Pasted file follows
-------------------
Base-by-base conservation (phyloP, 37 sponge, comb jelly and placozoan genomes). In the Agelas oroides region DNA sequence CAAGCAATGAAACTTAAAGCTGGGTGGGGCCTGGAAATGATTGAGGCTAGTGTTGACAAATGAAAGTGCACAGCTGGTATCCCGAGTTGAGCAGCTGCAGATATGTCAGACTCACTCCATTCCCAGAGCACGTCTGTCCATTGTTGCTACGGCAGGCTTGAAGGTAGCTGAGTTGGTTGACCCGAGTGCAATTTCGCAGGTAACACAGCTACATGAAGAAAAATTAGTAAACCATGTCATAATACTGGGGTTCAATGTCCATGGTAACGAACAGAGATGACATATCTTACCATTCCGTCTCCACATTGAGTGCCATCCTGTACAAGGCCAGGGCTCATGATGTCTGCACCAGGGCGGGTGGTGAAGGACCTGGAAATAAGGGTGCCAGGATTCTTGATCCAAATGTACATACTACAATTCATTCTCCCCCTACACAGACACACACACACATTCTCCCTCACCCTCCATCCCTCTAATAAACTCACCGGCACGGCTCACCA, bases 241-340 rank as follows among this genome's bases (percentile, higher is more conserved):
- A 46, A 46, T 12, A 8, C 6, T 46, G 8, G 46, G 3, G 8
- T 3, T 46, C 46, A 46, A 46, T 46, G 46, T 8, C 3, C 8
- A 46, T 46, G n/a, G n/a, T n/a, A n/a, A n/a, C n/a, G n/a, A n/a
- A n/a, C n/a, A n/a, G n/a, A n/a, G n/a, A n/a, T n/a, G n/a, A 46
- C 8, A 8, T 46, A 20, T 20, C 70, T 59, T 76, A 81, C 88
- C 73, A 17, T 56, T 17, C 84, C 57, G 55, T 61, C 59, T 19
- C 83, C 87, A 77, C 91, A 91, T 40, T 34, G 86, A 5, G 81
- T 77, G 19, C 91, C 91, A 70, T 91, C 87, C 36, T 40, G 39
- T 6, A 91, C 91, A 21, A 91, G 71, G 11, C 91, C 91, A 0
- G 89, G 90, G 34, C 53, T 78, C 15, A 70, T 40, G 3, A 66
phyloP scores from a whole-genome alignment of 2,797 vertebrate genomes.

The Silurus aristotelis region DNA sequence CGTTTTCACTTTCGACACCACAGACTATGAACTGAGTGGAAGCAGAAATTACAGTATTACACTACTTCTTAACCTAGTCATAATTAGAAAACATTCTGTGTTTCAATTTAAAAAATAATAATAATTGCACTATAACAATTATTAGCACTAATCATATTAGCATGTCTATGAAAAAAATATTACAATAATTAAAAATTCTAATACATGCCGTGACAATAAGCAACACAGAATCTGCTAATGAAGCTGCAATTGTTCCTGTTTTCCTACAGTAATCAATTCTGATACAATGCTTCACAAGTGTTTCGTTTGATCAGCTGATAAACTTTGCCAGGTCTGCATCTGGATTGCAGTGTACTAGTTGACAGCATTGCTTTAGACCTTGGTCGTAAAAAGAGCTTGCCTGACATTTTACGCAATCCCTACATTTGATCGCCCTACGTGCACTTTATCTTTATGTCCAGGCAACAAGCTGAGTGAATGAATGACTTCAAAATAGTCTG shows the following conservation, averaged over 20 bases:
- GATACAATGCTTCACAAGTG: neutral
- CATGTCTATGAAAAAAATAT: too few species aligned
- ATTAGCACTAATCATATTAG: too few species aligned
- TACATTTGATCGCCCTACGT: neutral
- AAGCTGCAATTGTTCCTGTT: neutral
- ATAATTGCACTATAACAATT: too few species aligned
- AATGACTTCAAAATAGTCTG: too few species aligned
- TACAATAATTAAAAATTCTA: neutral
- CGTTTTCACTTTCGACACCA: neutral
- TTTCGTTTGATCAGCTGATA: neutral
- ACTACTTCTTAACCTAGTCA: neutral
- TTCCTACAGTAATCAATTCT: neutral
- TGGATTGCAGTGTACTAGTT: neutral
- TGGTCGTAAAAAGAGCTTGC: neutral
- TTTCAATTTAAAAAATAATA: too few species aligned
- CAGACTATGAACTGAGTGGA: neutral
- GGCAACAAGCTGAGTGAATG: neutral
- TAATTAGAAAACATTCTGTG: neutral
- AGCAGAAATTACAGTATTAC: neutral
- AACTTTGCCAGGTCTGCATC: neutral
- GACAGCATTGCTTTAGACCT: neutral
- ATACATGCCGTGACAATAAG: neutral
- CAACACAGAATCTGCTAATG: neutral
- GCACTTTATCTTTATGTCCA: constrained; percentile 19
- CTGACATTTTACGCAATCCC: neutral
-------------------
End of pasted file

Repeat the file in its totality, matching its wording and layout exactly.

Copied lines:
Base-by-base conservation (phyloP, 37 sponge, comb jelly and placozoan genomes). In the Agelas oroides region DNA sequence CAAGCAATGAAACTTAAAGCTGGGTGGGGCCTGGAAATGATTGAGGCTAGTGTTGACAAATGAAAGTGCACAGCTGGTATCCCGAGTTGAGCAGCTGCAGATATGTCAGACTCACTCCATTCCCAGAGCACGTCTGTCCATTGTTGCTACGGCAGGCTTGAAGGTAGCTGAGTTGGTTGACCCGAGTGCAATTTCGCAGGTAACACAGCTACATGAAGAAAAATTAGTAAACCATGTCATAATACTGGGGTTCAATGTCCATGGTAACGAACAGAGATGACATATCTTACCATTCCGTCTCCACATTGAGTGCCATCCTGTACAAGGCCAGGGCTCATGATGTCTGCACCAGGGCGGGTGGTGAAGGACCTGGAAATAAGGGTGCCAGGATTCTTGATCCAAATGTACATACTACAATTCATTCTCCCCCTACACAGACACACACACACATTCTCCCTCACCCTCCATCCCTCTAATAAACTCACCGGCACGGCTCACCA, bases 241-340 rank as follows among this genome's bases (percentile, higher is more conserved):
- A 46, A 46, T 12, A 8, C 6, T 46, G 8, G 46, G 3, G 8
- T 3, T 46, C 46, A 46, A 46, T 46, G 46, T 8, C 3, C 8
- A 46, T 46, G n/a, G n/a, T n/a, A n/a, A n/a, C n/a, G n/a, A n/a
- A n/a, C n/a, A n/a, G n/a, A n/a, G n/a, A n/a, T n/a, G n/a, A 46
- C 8, A 8, T 46, A 20, T 20, C 70, T 59, T 76, A 81, C 88
- C 73, A 17, T 56, T 17, C 84, C 57, G 55, T 61, C 59, T 19
- C 83, C 87, A 77, C 91, A 91, T 40, T 34, G 86, A 5, G 81
- T 77, G 19, C 91, C 91, A 70, T 91, C 87, C 36, T 40, G 39
- T 6, A 91, C 91, A 21, A 91, G 71, G 11, C 91, C 91, A 0
- G 89, G 90, G 34, C 53, T 78, C 15, A 70, T 40, G 3, A 66
phyloP scores from a whole-genome alignment of 2,797 vertebrate genomes.

The Silurus aristotelis region DNA sequence CGTTTTCACTTTCGACACCACAGACTATGAACTGAGTGGAAGCAGAAATTACAGTATTACACTACTTCTTAACCTAGTCATAATTAGAAAACATTCTGTGTTTCAATTTAAAAAATAATAATAATTGCACTATAACAATTATTAGCACTAATCATATTAGCATGTCTATGAAAAAAATATTACAATAATTAAAAATTCTAATACATGCCGTGACAATAAGCAACACAGAATCTGCTAATGAAGCTGCAATTGTTCCTGTTTTCCTACAGTAATCAATTCTGATACAATGCTTCACAAGTGTTTCGTTTGATCAGCTGATAAACTTTGCCAGGTCTGCATCTGGATTGCAGTGTACTAGTTGACAGCATTGCTTTAGACCTTGGTCGTAAAAAGAGCTTGCCTGACATTTTACGCAATCCCTACATTTGATCGCCCTACGTGCACTTTATCTTTATGTCCAGGCAACAAGCTGAGTGAATGAATGACTTCAAAATAGTCTG shows the following conservation, averaged over 20 bases:
- GATACAATGCTTCACAAGTG: neutral
- CATGTCTATGAAAAAAATAT: too few species aligned
- ATTAGCACTAATCATATTAG: too few species aligned
- TACATTTGATCGCCCTACGT: neutral
- AAGCTGCAATTGTTCCTGTT: neutral
- ATAATTGCACTATAACAATT: too few species aligned
- AATGACTTCAAAATAGTCTG: too few species aligned
- TACAATAATTAAAAATTCTA: neutral
- CGTTTTCACTTTCGACACCA: neutral
- TTTCGTTTGATCAGCTGATA: neutral
- ACTACTTCTTAACCTAGTCA: neutral
- TTCCTACAGTAATCAATTCT: neutral
- TGGATTGCAGTGTACTAGTT: neutral
- TGGTCGTAAAAAGAGCTTGC: neutral
- TTTCAATTTAAAAAATAATA: too few species aligned
- CAGACTATGAACTGAGTGGA: neutral
- GGCAACAAGCTGAGTGAATG: neutral
- TAATTAGAAAACATTCTGTG: neutral
- AGCAGAAATTACAGTATTAC: neutral
- AACTTTGCCAGGTCTGCATC: neutral
- GACAGCATTGCTTTAGACCT: neutral
- ATACATGCCGTGACAATAAG: neutral
- CAACACAGAATCTGCTAATG: neutral
- GCACTTTATCTTTATGTCCA: constrained; percentile 19
- CTGACATTTTACGCAATCCC: neutral